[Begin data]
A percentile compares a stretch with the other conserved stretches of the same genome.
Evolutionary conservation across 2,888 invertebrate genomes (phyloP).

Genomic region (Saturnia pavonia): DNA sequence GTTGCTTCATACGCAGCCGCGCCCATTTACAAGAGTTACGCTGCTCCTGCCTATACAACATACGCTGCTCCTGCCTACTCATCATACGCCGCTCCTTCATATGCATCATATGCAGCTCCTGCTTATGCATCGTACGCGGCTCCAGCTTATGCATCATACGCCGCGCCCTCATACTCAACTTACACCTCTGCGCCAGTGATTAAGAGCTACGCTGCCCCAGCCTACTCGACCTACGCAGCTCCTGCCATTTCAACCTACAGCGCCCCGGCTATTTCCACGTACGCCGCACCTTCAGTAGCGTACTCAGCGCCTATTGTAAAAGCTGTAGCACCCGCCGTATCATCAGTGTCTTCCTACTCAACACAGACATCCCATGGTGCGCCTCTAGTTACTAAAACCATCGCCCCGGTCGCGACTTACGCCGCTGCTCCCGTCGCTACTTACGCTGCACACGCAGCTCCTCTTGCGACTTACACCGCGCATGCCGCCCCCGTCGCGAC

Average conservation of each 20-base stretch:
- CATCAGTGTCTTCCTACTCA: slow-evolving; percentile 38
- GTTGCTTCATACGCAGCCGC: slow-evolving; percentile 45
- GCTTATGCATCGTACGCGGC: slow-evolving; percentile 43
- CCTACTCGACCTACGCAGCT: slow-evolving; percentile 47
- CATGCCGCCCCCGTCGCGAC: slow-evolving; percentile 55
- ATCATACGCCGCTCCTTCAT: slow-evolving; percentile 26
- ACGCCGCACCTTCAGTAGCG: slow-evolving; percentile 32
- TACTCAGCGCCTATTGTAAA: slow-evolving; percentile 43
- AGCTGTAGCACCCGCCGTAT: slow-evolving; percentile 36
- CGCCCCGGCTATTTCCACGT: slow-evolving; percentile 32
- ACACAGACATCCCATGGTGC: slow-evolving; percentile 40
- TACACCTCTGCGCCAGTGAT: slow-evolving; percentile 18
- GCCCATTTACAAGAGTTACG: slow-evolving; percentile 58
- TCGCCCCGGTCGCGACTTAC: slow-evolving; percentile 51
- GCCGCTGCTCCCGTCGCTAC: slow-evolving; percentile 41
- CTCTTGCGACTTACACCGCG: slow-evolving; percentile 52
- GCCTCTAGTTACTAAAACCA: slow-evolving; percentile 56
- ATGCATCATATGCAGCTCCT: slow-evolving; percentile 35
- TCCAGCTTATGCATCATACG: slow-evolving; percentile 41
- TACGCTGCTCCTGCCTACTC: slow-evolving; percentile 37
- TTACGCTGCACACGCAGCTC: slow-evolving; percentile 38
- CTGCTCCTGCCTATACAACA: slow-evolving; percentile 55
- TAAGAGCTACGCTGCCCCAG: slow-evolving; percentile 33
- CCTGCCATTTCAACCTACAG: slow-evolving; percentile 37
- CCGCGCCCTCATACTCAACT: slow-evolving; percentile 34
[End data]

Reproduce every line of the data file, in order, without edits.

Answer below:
A percentile compares a stretch with the other conserved stretches of the same genome.
Evolutionary conservation across 2,888 invertebrate genomes (phyloP).

Genomic region (Saturnia pavonia): DNA sequence GTTGCTTCATACGCAGCCGCGCCCATTTACAAGAGTTACGCTGCTCCTGCCTATACAACATACGCTGCTCCTGCCTACTCATCATACGCCGCTCCTTCATATGCATCATATGCAGCTCCTGCTTATGCATCGTACGCGGCTCCAGCTTATGCATCATACGCCGCGCCCTCATACTCAACTTACACCTCTGCGCCAGTGATTAAGAGCTACGCTGCCCCAGCCTACTCGACCTACGCAGCTCCTGCCATTTCAACCTACAGCGCCCCGGCTATTTCCACGTACGCCGCACCTTCAGTAGCGTACTCAGCGCCTATTGTAAAAGCTGTAGCACCCGCCGTATCATCAGTGTCTTCCTACTCAACACAGACATCCCATGGTGCGCCTCTAGTTACTAAAACCATCGCCCCGGTCGCGACTTACGCCGCTGCTCCCGTCGCTACTTACGCTGCACACGCAGCTCCTCTTGCGACTTACACCGCGCATGCCGCCCCCGTCGCGAC

Average conservation of each 20-base stretch:
- CATCAGTGTCTTCCTACTCA: slow-evolving; percentile 38
- GTTGCTTCATACGCAGCCGC: slow-evolving; percentile 45
- GCTTATGCATCGTACGCGGC: slow-evolving; percentile 43
- CCTACTCGACCTACGCAGCT: slow-evolving; percentile 47
- CATGCCGCCCCCGTCGCGAC: slow-evolving; percentile 55
- ATCATACGCCGCTCCTTCAT: slow-evolving; percentile 26
- ACGCCGCACCTTCAGTAGCG: slow-evolving; percentile 32
- TACTCAGCGCCTATTGTAAA: slow-evolving; percentile 43
- AGCTGTAGCACCCGCCGTAT: slow-evolving; percentile 36
- CGCCCCGGCTATTTCCACGT: slow-evolving; percentile 32
- ACACAGACATCCCATGGTGC: slow-evolving; percentile 40
- TACACCTCTGCGCCAGTGAT: slow-evolving; percentile 18
- GCCCATTTACAAGAGTTACG: slow-evolving; percentile 58
- TCGCCCCGGTCGCGACTTAC: slow-evolving; percentile 51
- GCCGCTGCTCCCGTCGCTAC: slow-evolving; percentile 41
- CTCTTGCGACTTACACCGCG: slow-evolving; percentile 52
- GCCTCTAGTTACTAAAACCA: slow-evolving; percentile 56
- ATGCATCATATGCAGCTCCT: slow-evolving; percentile 35
- TCCAGCTTATGCATCATACG: slow-evolving; percentile 41
- TACGCTGCTCCTGCCTACTC: slow-evolving; percentile 37
- TTACGCTGCACACGCAGCTC: slow-evolving; percentile 38
- CTGCTCCTGCCTATACAACA: slow-evolving; percentile 55
- TAAGAGCTACGCTGCCCCAG: slow-evolving; percentile 33
- CCTGCCATTTCAACCTACAG: slow-evolving; percentile 37
- CCGCGCCCTCATACTCAACT: slow-evolving; percentile 34